Athletes know how to use their carbs wisely, and you can, too.
Some of the nutrients that certain superfoods contain include antioxidants, thought to ward off cancer; healthy fats, thought to prevent heart disease; fiber, thought to prevent diabetes and digestive problems; or phytochemicals, the chemicals in plants responsible for deep colors and smells, which can have numerous health benefits.
Superfoods have extra-large doses of vitamins and minerals that can help us ward off diseases and live a longer, healthier life," said Hyde.
Consuming foods that are packed with nutrients (as many so-called superfoods are) is certainly a good idea, Hyde told Live Science. But the key to a healthy diet is to consume a variety of nutritious foods in the right quantities, she added.
Superfoods don't have their own food group," said Despina Hyde, a registered dietician with the weight management program at New York University's Langone Medical Center. "As a dietician, I think 'superfood' is more of a marketing term for foods that have health benefits."
However, there are no set criteria for determining what is and what is not a superfood, according to the American Heart Association.
Superfoods are foods — mostly plant-based but also some fish and dairy — thought to be nutritionally dense and thus good for one's health. Blueberries, salmon, kale and acai are just a few examples of foods that have garnered the "superfood" label.
If you're incorporating green juices into your diet as a means of improving your overall health, blending -- or pureeing -- your vegetables into a smoothie with the help of low-sugar liquids, such as water, juice or milk, may be better options for you. With blending and pureeing, the fiber stays intact. This way, you'll still receive the benefits of feeling fuller longer, which can keep you from consuming more calories in addition to those contained in your green juice.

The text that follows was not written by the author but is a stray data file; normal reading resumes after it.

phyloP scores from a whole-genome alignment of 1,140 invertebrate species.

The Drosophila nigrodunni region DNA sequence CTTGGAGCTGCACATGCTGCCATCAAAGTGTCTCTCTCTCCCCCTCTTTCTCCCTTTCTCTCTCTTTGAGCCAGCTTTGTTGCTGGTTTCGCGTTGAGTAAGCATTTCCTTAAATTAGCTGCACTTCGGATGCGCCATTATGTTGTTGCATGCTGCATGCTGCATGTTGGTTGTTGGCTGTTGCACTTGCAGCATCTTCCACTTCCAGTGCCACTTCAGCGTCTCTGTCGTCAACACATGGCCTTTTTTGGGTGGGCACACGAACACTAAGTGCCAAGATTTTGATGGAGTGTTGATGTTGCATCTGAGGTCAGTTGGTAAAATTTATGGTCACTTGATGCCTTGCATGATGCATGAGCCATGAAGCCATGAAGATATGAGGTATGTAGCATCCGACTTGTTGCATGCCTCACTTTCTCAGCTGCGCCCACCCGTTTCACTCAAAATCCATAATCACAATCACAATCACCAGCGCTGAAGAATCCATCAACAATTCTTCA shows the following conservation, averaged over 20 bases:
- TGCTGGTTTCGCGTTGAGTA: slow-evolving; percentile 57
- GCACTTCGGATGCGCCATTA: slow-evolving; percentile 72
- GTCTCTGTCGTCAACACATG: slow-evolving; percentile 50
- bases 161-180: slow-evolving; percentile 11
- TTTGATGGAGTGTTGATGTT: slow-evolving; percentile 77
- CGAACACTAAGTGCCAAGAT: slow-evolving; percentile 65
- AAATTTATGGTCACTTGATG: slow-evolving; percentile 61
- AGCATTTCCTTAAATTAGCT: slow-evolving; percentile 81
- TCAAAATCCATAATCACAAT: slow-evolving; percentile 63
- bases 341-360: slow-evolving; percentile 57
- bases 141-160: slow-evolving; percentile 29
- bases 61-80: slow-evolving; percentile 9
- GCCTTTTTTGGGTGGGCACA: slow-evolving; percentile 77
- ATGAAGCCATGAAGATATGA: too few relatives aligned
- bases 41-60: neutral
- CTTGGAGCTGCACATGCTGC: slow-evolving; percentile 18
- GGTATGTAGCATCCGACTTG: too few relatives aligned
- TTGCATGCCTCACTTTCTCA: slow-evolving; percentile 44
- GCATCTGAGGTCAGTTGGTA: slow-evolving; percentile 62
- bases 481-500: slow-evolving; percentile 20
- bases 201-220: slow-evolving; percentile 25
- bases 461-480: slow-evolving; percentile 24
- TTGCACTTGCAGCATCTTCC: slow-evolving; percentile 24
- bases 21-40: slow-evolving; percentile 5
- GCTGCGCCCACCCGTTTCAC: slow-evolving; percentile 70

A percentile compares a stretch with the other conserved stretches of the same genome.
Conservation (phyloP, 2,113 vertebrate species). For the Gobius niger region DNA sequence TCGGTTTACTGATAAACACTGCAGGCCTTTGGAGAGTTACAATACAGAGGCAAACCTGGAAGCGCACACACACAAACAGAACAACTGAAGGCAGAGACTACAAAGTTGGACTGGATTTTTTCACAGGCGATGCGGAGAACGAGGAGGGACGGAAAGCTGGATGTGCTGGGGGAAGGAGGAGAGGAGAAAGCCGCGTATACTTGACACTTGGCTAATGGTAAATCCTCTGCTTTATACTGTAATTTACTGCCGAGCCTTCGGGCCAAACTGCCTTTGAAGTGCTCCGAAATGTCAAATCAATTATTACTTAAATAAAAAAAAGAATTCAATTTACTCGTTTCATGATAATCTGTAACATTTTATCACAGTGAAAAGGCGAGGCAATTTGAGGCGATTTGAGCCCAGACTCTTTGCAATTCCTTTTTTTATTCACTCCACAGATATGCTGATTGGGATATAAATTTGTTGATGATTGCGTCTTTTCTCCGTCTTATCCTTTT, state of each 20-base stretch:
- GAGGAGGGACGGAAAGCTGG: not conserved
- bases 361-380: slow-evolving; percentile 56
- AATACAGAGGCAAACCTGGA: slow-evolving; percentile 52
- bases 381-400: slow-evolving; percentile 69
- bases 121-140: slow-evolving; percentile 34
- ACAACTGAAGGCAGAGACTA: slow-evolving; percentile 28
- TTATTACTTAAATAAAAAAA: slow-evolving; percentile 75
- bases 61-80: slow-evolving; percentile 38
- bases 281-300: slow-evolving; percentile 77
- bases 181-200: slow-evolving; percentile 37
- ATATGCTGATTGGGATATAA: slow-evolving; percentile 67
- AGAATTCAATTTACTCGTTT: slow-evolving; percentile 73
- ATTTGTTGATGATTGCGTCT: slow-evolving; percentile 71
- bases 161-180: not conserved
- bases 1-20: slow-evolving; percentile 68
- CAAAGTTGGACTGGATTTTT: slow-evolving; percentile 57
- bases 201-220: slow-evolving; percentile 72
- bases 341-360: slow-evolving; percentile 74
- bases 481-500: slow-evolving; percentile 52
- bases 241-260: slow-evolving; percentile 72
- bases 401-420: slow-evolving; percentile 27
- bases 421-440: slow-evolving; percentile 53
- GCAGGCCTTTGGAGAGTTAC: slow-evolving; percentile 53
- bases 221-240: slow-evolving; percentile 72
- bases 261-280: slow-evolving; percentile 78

Consider blending versus juicing as a means of getting fiber in your green juice.
Since juicing vegetables removes the fiber and makes the sugar more readily available, you'll need to use that sugar wisely. Consume carbs within 30 minutes of training to restore the glucose you've used during your workout. This keeps the muscles from using protein as an energy source. Using the sugar in the green juice to replace glycogen stores that were depleted while working out means the sugar isn't stored in the body as excess glucose, which may be stored as fat if you take in more glucose than the body needs or has the capacity to store.